Statistical analysis

Outcome variables of interest were PAG1 concentrations in serum obtained from blood samples collected from the jugular (jugular PAG1 concentration) and uterine (uterine vein PAG1 concentration) veins and amniotic fluid samples and serum progesterone concentration. The data distribution for each outcome was assessed for normality by means of the Shapiro-Wilk test. All variables were normally distributed, and results were summarized as the mean ± SE. One-way ANOVA was used to compare the serum progesterone concentration at the time of ovariohysterectomy and the uterine vein PAG1 concentration between the 2 treatment groups (BVDV-inoculated and control). A mixed linear model was used to assess the effects of treatment group and sample acquisition time (65 and 80 days of gestation; time) on the jugular PAG1 concentration. The mixed linear model included fixed effects for treatment group, time, and the interaction between treatment group and time and a random effect to account for repeated measures within ewes. The respective associations between serum progesterone concentration and jugular PAG1 concentration at 80 days of gestation and between uterine vein PAG1 concentration and jugular PAG1 concentration were assessed by calculation of the Pearson correlation coefficients. Values of P < 0.05 were considered significant. All analyses were performed by use of commercially available statistical software.l

Results

Outcome of experimental inoculation

Fetal tissues from all 5 ewes of the control group yielded negative RT-PCR assay results (Ct ≥ 30). Fetal tissue from 1 of the 6 ewes of the BVDV-inoculated group also yielded negative RT-PCR assay results, and data for that ewe were excluded from all subsequent analyses. Fetal tissues from the remaining 5 BVDV-inoculated ewes yielded positive RT-PCR assay results (Ct < 30) with Cts that ranged from 22.47 to 29.29 (mean ± SE, 25.63 ± 2.63).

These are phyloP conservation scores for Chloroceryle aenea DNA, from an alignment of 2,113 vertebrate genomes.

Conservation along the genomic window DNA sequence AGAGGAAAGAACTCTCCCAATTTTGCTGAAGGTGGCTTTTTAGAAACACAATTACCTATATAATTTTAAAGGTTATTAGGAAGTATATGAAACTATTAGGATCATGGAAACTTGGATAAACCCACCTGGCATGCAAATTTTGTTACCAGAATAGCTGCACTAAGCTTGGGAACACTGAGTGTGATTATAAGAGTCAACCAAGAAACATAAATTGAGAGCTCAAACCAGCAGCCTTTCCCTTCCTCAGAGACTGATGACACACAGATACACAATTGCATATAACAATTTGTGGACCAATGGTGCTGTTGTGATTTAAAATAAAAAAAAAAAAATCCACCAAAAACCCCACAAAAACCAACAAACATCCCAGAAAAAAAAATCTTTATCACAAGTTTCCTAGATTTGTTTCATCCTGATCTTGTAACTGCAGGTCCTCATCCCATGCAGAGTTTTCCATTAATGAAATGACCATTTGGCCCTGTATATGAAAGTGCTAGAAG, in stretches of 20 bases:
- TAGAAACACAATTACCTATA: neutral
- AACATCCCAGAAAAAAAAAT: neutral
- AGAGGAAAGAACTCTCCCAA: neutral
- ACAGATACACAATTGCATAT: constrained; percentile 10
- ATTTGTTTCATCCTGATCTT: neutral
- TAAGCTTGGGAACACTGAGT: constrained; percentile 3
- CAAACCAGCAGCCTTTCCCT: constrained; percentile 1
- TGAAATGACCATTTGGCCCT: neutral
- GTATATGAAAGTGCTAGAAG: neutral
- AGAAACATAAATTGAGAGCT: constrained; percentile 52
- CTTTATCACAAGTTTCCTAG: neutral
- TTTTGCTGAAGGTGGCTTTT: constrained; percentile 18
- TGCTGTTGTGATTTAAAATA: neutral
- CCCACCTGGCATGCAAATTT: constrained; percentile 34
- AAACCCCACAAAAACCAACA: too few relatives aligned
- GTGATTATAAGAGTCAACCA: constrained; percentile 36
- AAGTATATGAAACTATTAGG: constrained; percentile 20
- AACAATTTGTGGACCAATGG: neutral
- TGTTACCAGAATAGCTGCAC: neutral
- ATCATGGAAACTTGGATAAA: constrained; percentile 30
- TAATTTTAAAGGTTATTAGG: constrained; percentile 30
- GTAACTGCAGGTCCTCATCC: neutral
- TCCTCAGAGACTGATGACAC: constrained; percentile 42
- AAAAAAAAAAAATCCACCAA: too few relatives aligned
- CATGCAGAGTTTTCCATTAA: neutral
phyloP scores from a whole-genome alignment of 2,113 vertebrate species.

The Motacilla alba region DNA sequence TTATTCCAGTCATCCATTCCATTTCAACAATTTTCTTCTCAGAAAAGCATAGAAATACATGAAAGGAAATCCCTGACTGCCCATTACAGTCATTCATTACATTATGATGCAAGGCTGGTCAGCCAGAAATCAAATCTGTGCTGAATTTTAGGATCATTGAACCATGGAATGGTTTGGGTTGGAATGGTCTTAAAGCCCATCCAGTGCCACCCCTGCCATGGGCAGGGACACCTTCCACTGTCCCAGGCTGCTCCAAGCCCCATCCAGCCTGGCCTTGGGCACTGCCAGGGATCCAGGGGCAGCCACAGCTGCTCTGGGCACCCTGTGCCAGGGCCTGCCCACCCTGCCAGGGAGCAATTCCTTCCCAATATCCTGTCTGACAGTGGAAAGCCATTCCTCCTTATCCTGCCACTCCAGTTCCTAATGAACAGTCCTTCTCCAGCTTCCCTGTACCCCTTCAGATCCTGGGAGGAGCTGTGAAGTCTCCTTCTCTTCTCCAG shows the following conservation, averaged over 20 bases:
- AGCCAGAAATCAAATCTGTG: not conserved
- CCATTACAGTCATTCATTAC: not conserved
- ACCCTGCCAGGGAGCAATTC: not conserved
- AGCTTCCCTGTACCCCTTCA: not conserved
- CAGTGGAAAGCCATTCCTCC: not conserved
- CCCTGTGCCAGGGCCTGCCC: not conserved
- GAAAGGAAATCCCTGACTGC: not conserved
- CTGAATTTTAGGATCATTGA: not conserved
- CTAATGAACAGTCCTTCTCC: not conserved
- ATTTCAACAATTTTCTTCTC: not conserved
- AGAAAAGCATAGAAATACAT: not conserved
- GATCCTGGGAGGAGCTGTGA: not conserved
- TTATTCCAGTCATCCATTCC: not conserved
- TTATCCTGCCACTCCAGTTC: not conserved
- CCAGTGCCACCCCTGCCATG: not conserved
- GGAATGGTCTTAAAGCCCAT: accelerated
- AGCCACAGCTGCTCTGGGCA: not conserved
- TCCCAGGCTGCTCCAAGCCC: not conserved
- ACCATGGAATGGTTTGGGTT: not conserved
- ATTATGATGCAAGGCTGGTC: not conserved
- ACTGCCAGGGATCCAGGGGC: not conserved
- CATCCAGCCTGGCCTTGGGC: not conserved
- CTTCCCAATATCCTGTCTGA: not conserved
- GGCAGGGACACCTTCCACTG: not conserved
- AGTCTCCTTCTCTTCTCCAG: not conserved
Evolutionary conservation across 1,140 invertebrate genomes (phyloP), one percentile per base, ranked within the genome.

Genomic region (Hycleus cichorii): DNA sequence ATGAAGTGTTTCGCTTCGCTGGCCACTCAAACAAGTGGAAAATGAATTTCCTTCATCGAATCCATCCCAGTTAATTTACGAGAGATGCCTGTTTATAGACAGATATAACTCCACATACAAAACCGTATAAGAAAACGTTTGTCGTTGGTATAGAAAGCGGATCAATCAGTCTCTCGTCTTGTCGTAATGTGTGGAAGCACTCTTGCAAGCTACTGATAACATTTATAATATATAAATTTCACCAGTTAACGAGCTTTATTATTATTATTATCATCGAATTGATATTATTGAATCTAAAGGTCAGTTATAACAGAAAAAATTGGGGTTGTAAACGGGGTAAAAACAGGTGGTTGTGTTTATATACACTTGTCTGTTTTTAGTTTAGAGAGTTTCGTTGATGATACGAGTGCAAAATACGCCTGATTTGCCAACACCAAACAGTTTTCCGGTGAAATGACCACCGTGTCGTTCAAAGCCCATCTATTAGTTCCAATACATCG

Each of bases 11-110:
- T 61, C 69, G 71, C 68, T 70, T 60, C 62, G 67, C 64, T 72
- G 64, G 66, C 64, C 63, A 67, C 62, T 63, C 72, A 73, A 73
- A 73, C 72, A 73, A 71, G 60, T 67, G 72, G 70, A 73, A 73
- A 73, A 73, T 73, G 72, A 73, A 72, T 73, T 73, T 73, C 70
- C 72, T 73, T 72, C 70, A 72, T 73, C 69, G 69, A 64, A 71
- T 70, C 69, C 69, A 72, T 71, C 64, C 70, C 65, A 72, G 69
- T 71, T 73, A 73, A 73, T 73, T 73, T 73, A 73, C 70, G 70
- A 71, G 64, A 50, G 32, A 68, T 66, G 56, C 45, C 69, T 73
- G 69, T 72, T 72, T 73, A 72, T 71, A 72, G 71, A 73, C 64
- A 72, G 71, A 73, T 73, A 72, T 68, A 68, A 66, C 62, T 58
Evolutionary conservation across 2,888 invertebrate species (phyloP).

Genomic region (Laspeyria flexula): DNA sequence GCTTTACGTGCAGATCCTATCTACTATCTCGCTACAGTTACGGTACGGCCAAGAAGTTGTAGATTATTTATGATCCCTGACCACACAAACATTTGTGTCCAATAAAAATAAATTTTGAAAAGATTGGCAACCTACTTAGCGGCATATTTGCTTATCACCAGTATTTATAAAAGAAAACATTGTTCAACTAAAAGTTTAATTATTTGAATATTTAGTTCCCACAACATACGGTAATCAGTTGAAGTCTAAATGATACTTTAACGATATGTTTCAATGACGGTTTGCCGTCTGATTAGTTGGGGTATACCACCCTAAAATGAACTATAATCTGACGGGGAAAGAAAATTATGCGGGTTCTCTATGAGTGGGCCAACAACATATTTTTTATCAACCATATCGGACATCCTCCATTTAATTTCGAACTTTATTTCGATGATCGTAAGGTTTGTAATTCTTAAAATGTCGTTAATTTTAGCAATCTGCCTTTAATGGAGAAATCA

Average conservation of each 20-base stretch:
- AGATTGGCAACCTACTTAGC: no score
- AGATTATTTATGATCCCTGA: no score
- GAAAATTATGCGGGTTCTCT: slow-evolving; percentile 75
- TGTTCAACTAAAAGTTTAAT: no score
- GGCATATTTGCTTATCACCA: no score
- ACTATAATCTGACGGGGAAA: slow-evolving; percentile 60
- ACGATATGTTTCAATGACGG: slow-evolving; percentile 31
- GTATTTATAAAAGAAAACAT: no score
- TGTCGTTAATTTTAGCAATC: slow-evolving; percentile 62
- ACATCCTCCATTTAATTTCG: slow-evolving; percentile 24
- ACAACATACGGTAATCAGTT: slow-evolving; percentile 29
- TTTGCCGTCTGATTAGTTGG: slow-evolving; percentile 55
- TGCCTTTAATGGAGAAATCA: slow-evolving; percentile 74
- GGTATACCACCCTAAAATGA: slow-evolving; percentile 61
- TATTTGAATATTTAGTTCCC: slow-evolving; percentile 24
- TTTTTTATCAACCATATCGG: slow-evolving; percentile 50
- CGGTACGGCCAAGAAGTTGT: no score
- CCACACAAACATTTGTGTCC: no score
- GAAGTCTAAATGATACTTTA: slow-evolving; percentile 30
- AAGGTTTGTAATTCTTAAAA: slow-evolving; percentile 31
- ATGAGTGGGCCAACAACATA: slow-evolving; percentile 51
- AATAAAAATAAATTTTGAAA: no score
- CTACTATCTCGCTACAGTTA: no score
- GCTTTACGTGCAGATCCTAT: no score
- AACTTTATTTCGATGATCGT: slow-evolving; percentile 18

Histologic evaluation of H&E stained–placentome tissue sections did not reveal substantial differences between BVDV-inoculated and control ewes. Placentome sections obtained from control ewes contained low numbers of mononuclear cells (predominantly lymphocytes) at all levels of the endometrial stroma. In placentome sections obtained from BVDV-inoculated ewes, the intercaruncular regions of the endometrial epithelium contained mildly increased numbers of intraepithelial mononuclear cells, compared with the intercaruncular regions of the endometrial epithelium of control ewes. Evaluation of immunohistochemically stained placentome sections revealed the presence of BVDV antigen within the trophoblastic epithelium lining the chorioallantoic villi of all BVDV-inoculated ewes (Figure 1). Bovine viral diarrhea virus antigen was not detected in immunohistochemically stained placentome sections of control ewes.

Figure 1
Figure 1

Representative photomicrograph of a section of placentome obtained at 80 days of gestation from a pregnant yearling Katahdin ewe that was experimentally inoculated with 4 × 107 TCID50 of a noncytopathic BVDV type 1b isolate (NY-1 strain), intranasally, at 65 days of gestation. The chorioallantois (asterisk) is lined by plump trophoblastic epithelium that contains multifocal areas of intracytoplasmic immunoreactivity for BVDV antigen (red-stained tissue; arrow). The maternal endometrium (dagger), which interdigitates with the chorioallantois, is lined by attenuated epithelium that was not immunoreactive for BVDV. Bovine viral diarrhea virus glycoprotein E–specific immunohistochemical stain; bar = 100 μm.